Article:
Seeking Retreat in Asturias, Spain

by Elyn Aviva

I needed a break. Big time. I’d been doing too much for too long. Traveling. Writing. Doing. Coming up with projects, ideas. More doing. And doing some more. I loved it all, and I loved my husband, Gary, but I needed a break. Alone. And somewhere preferably in Spain, where we live. 

I started scanning last-minute Internet offers. My idea was a comfortable little cabin in the woods; someone bringing me wholesome food; and occasionally taking short, shady strolls through verdant vegetation.

Suddenly a vision floated before my eyes. My Camino de Santiago pilgrim friend Judy Colaneri and her husband, Juan Carlos, own Fuentes de Lucia, a “boutique” hotel/retreat center in the mountains of northwestern Spain. They had been asking me to visit for years. I checked the website. It wasn’t an isolated cabin in the woods, but it looked like a charming place, located in a beautiful Asturian Natural Park.

A “dynamic yoga retreat” was scheduled for the week I wanted to be there. I wasn’t sure I was interested in “dynamic” or  “yoga”—it’s been too many years since I sat on the floor or managed to mold into an asana—but the retreat part sounded good. 

I emailed Judy and received an immediate reply. In fact, she wrote, she had already put my name on the door of Room #7. That’s auspicious, I thought. After all, according to the Bible, the Creatrix rested on the seventh day. And that’s just what I wanted to do.

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Zen and the Art of Doing Nada

by Ellen Barone

Not too long ago, I was chatting with a guest in the lobby of the Inn on the Alameda, where I love to stay in Santa Fe. Perhaps some of you know her: 30-something, Pilates lean, size zero designer jeans, stylish hair cut, perfectly nice. When conversation turned to travel, as often happens in hotels, she told me that she and her husband had recently returned from an African safari. "Sure, the wildlife was awesome, but what they don't tell you," she said, "is that there's a lot of down time with nothing much to do. Four hours a day, at least," she said, "to entertain yourself with no gym, no Internet, no TV, no cell coverage."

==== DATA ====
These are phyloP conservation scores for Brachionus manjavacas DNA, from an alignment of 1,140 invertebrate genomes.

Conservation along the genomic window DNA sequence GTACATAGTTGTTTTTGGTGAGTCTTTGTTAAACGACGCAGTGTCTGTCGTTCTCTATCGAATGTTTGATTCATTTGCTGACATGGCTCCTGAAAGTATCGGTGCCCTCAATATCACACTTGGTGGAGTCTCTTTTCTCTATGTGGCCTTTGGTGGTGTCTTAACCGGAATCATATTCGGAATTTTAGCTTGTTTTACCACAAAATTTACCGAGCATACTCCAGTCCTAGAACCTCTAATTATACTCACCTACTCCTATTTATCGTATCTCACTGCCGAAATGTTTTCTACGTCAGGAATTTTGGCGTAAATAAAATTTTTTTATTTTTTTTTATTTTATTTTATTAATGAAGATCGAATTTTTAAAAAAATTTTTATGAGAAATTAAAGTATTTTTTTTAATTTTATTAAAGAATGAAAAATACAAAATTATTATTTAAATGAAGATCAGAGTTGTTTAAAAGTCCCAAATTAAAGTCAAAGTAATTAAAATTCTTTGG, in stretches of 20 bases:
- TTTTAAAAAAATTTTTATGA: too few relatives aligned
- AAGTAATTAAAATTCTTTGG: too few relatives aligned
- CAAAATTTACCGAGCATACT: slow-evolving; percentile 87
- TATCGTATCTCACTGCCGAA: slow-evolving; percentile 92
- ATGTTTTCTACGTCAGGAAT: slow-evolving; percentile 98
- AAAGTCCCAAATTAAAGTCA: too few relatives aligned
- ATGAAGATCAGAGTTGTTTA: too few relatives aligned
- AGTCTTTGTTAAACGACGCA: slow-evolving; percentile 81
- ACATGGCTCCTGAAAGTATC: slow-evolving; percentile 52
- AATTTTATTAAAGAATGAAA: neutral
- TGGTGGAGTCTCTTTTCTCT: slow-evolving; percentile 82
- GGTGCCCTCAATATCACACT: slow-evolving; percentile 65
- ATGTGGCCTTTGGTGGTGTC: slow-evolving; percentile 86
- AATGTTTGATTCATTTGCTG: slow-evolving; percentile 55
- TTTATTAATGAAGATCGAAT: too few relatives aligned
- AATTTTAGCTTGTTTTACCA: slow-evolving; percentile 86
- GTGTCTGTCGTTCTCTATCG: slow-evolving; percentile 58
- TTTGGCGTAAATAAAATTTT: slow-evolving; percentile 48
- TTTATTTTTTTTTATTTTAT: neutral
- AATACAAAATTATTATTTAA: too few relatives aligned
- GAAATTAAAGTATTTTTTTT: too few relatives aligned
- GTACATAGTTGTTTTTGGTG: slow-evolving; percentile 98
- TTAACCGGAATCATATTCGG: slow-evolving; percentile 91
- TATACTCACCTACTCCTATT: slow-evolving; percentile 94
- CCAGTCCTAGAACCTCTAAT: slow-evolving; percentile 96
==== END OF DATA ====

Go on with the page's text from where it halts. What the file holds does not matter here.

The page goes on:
So there I was, in my not-even-close-to-size-zero Patagonia quick-dry travel pants, snuggled in front of a flickering piñon fire, quite prepared to do absolutely nothing for the evening, wondering if I should admit to this kind stranger that my favorite part of any vacation is her dreaded down time.

In fact, I confess, one of my favorite escapes was a month spent doing nada at a friend's no gym, no Internet, no TV, no cell coverage, Mexican beach casita. I like to think of myself as an adventuresome sort, the kind of gal that says yes to rappelling down 9,000-foot mountains, yes to a 2-week camel trek across the Moroccan Sahara, yes to cycling up a rumbling Mount Etna, yes to sailing across the Atlantic, and have in fact done all of the above. But, to my ego's horror, I have come to discover that I am, in all honesty, an A-plus student of doing nothing. I can hang-ten in a hammock, watch butterflies, swing in a porch swing, listen to surf and read 17 books in one month, with the laziest of them.

Raised by Presbyterian parents who measured your worth by achievement, I grew up thinking sloth was a deadly sin. Until a few years ago, like any good addict, I hid my idleness well. I'd take the dogs for a walk in the mountains, just so I could tuck in beside the stream with a good book or my journal; I went to the gym only to go through the motions of a workout. I bicycled to the coffeehouse... not for exercise but for muffins and a mocca; I hired a personal trainer to kick my ass.